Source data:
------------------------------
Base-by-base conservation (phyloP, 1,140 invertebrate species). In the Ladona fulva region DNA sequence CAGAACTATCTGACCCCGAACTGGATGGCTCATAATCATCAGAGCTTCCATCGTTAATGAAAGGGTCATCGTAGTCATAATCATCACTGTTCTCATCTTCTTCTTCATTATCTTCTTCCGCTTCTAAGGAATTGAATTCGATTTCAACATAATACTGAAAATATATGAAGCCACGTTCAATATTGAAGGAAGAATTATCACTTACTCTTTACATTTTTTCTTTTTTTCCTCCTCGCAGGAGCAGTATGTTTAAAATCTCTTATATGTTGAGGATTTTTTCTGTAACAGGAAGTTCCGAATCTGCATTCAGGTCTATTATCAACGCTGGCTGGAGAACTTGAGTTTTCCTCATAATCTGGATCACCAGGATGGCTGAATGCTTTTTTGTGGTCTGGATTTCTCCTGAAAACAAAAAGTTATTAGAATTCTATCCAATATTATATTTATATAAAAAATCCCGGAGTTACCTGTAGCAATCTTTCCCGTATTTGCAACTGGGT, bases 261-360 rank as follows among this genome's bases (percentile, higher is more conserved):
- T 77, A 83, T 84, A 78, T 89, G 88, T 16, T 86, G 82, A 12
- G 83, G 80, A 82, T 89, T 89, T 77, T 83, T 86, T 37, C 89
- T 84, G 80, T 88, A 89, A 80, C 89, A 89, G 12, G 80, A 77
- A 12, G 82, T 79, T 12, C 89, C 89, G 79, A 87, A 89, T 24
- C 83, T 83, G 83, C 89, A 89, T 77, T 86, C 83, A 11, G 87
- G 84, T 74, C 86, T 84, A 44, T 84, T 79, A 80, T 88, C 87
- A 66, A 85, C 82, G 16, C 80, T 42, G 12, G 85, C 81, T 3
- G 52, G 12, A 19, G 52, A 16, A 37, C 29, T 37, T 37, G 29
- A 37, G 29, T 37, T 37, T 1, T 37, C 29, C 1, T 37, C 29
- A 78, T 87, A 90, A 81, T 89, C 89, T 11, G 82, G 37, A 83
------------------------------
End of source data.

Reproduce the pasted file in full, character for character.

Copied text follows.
Base-by-base conservation (phyloP, 1,140 invertebrate species). In the Ladona fulva region DNA sequence CAGAACTATCTGACCCCGAACTGGATGGCTCATAATCATCAGAGCTTCCATCGTTAATGAAAGGGTCATCGTAGTCATAATCATCACTGTTCTCATCTTCTTCTTCATTATCTTCTTCCGCTTCTAAGGAATTGAATTCGATTTCAACATAATACTGAAAATATATGAAGCCACGTTCAATATTGAAGGAAGAATTATCACTTACTCTTTACATTTTTTCTTTTTTTCCTCCTCGCAGGAGCAGTATGTTTAAAATCTCTTATATGTTGAGGATTTTTTCTGTAACAGGAAGTTCCGAATCTGCATTCAGGTCTATTATCAACGCTGGCTGGAGAACTTGAGTTTTCCTCATAATCTGGATCACCAGGATGGCTGAATGCTTTTTTGTGGTCTGGATTTCTCCTGAAAACAAAAAGTTATTAGAATTCTATCCAATATTATATTTATATAAAAAATCCCGGAGTTACCTGTAGCAATCTTTCCCGTATTTGCAACTGGGT, bases 261-360 rank as follows among this genome's bases (percentile, higher is more conserved):
- T 77, A 83, T 84, A 78, T 89, G 88, T 16, T 86, G 82, A 12
- G 83, G 80, A 82, T 89, T 89, T 77, T 83, T 86, T 37, C 89
- T 84, G 80, T 88, A 89, A 80, C 89, A 89, G 12, G 80, A 77
- A 12, G 82, T 79, T 12, C 89, C 89, G 79, A 87, A 89, T 24
- C 83, T 83, G 83, C 89, A 89, T 77, T 86, C 83, A 11, G 87
- G 84, T 74, C 86, T 84, A 44, T 84, T 79, A 80, T 88, C 87
- A 66, A 85, C 82, G 16, C 80, T 42, G 12, G 85, C 81, T 3
- G 52, G 12, A 19, G 52, A 16, A 37, C 29, T 37, T 37, G 29
- A 37, G 29, T 37, T 37, T 1, T 37, C 29, C 1, T 37, C 29
- A 78, T 87, A 90, A 81, T 89, C 89, T 11, G 82, G 37, A 83